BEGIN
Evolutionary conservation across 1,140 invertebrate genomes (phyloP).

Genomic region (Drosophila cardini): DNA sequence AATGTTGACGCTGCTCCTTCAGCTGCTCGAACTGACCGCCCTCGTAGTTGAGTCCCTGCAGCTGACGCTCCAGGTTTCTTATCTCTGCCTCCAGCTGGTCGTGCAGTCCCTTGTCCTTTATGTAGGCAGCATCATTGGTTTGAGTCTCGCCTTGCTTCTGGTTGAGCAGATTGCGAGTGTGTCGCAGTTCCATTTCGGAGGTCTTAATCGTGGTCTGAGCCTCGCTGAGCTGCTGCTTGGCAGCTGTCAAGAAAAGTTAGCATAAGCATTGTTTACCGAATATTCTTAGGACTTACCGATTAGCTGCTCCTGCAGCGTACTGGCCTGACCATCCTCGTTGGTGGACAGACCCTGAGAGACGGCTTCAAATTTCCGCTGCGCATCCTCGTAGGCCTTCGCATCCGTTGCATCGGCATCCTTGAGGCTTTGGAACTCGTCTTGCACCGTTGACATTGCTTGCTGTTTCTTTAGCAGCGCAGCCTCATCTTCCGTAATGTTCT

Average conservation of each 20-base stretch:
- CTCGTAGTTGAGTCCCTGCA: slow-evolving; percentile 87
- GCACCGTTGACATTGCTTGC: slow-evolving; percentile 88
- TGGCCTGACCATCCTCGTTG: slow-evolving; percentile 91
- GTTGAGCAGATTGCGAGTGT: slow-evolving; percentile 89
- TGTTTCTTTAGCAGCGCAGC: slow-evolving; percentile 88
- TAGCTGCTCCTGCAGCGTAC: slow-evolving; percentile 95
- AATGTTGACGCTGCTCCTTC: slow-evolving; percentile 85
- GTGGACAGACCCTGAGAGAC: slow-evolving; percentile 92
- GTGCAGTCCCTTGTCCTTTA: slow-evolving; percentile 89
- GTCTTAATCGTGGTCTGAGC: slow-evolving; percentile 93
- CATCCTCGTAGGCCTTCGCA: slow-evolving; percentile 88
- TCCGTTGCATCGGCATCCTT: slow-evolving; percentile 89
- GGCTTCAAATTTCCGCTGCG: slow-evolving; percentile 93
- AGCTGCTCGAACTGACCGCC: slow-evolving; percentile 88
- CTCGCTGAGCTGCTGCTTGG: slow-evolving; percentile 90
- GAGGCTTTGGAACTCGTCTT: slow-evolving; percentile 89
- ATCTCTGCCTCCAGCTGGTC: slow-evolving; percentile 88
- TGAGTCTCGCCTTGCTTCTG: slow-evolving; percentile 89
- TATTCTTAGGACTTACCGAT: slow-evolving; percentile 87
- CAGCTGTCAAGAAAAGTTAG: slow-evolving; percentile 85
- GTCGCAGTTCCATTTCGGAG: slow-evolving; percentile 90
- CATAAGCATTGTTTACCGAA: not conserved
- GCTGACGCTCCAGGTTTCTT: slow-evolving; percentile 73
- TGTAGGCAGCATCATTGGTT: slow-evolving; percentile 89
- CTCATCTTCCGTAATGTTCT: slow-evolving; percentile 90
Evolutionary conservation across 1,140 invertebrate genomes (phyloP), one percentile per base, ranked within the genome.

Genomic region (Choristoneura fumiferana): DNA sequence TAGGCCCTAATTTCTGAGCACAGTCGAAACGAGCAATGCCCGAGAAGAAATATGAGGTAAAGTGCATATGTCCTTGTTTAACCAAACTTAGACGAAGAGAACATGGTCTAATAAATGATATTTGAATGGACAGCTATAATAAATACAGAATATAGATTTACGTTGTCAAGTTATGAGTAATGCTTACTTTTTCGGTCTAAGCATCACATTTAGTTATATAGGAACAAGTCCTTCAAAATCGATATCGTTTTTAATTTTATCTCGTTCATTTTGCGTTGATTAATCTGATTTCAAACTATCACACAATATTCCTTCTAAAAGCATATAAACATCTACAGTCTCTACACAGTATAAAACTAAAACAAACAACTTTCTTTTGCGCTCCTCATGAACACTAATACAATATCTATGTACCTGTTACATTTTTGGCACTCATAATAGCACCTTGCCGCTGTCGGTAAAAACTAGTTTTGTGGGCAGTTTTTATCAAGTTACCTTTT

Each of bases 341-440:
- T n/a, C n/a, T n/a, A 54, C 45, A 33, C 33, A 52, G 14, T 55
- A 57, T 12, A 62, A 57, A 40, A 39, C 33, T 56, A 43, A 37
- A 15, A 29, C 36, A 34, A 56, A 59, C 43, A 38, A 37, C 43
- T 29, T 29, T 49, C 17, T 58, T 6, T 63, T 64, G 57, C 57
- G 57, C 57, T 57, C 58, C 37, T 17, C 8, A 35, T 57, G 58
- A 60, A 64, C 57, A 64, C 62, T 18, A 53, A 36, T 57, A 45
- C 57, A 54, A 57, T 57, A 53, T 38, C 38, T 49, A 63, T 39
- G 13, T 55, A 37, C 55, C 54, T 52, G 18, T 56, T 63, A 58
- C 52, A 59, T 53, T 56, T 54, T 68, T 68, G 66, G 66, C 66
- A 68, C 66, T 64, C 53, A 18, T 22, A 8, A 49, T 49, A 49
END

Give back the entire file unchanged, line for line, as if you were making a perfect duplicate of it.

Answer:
Evolutionary conservation across 1,140 invertebrate genomes (phyloP).

Genomic region (Drosophila cardini): DNA sequence AATGTTGACGCTGCTCCTTCAGCTGCTCGAACTGACCGCCCTCGTAGTTGAGTCCCTGCAGCTGACGCTCCAGGTTTCTTATCTCTGCCTCCAGCTGGTCGTGCAGTCCCTTGTCCTTTATGTAGGCAGCATCATTGGTTTGAGTCTCGCCTTGCTTCTGGTTGAGCAGATTGCGAGTGTGTCGCAGTTCCATTTCGGAGGTCTTAATCGTGGTCTGAGCCTCGCTGAGCTGCTGCTTGGCAGCTGTCAAGAAAAGTTAGCATAAGCATTGTTTACCGAATATTCTTAGGACTTACCGATTAGCTGCTCCTGCAGCGTACTGGCCTGACCATCCTCGTTGGTGGACAGACCCTGAGAGACGGCTTCAAATTTCCGCTGCGCATCCTCGTAGGCCTTCGCATCCGTTGCATCGGCATCCTTGAGGCTTTGGAACTCGTCTTGCACCGTTGACATTGCTTGCTGTTTCTTTAGCAGCGCAGCCTCATCTTCCGTAATGTTCT

Average conservation of each 20-base stretch:
- CTCGTAGTTGAGTCCCTGCA: slow-evolving; percentile 87
- GCACCGTTGACATTGCTTGC: slow-evolving; percentile 88
- TGGCCTGACCATCCTCGTTG: slow-evolving; percentile 91
- GTTGAGCAGATTGCGAGTGT: slow-evolving; percentile 89
- TGTTTCTTTAGCAGCGCAGC: slow-evolving; percentile 88
- TAGCTGCTCCTGCAGCGTAC: slow-evolving; percentile 95
- AATGTTGACGCTGCTCCTTC: slow-evolving; percentile 85
- GTGGACAGACCCTGAGAGAC: slow-evolving; percentile 92
- GTGCAGTCCCTTGTCCTTTA: slow-evolving; percentile 89
- GTCTTAATCGTGGTCTGAGC: slow-evolving; percentile 93
- CATCCTCGTAGGCCTTCGCA: slow-evolving; percentile 88
- TCCGTTGCATCGGCATCCTT: slow-evolving; percentile 89
- GGCTTCAAATTTCCGCTGCG: slow-evolving; percentile 93
- AGCTGCTCGAACTGACCGCC: slow-evolving; percentile 88
- CTCGCTGAGCTGCTGCTTGG: slow-evolving; percentile 90
- GAGGCTTTGGAACTCGTCTT: slow-evolving; percentile 89
- ATCTCTGCCTCCAGCTGGTC: slow-evolving; percentile 88
- TGAGTCTCGCCTTGCTTCTG: slow-evolving; percentile 89
- TATTCTTAGGACTTACCGAT: slow-evolving; percentile 87
- CAGCTGTCAAGAAAAGTTAG: slow-evolving; percentile 85
- GTCGCAGTTCCATTTCGGAG: slow-evolving; percentile 90
- CATAAGCATTGTTTACCGAA: not conserved
- GCTGACGCTCCAGGTTTCTT: slow-evolving; percentile 73
- TGTAGGCAGCATCATTGGTT: slow-evolving; percentile 89
- CTCATCTTCCGTAATGTTCT: slow-evolving; percentile 90
Evolutionary conservation across 1,140 invertebrate genomes (phyloP), one percentile per base, ranked within the genome.

Genomic region (Choristoneura fumiferana): DNA sequence TAGGCCCTAATTTCTGAGCACAGTCGAAACGAGCAATGCCCGAGAAGAAATATGAGGTAAAGTGCATATGTCCTTGTTTAACCAAACTTAGACGAAGAGAACATGGTCTAATAAATGATATTTGAATGGACAGCTATAATAAATACAGAATATAGATTTACGTTGTCAAGTTATGAGTAATGCTTACTTTTTCGGTCTAAGCATCACATTTAGTTATATAGGAACAAGTCCTTCAAAATCGATATCGTTTTTAATTTTATCTCGTTCATTTTGCGTTGATTAATCTGATTTCAAACTATCACACAATATTCCTTCTAAAAGCATATAAACATCTACAGTCTCTACACAGTATAAAACTAAAACAAACAACTTTCTTTTGCGCTCCTCATGAACACTAATACAATATCTATGTACCTGTTACATTTTTGGCACTCATAATAGCACCTTGCCGCTGTCGGTAAAAACTAGTTTTGTGGGCAGTTTTTATCAAGTTACCTTTT

Each of bases 341-440:
- T n/a, C n/a, T n/a, A 54, C 45, A 33, C 33, A 52, G 14, T 55
- A 57, T 12, A 62, A 57, A 40, A 39, C 33, T 56, A 43, A 37
- A 15, A 29, C 36, A 34, A 56, A 59, C 43, A 38, A 37, C 43
- T 29, T 29, T 49, C 17, T 58, T 6, T 63, T 64, G 57, C 57
- G 57, C 57, T 57, C 58, C 37, T 17, C 8, A 35, T 57, G 58
- A 60, A 64, C 57, A 64, C 62, T 18, A 53, A 36, T 57, A 45
- C 57, A 54, A 57, T 57, A 53, T 38, C 38, T 49, A 63, T 39
- G 13, T 55, A 37, C 55, C 54, T 52, G 18, T 56, T 63, A 58
- C 52, A 59, T 53, T 56, T 54, T 68, T 68, G 66, G 66, C 66
- A 68, C 66, T 64, C 53, A 18, T 22, A 8, A 49, T 49, A 49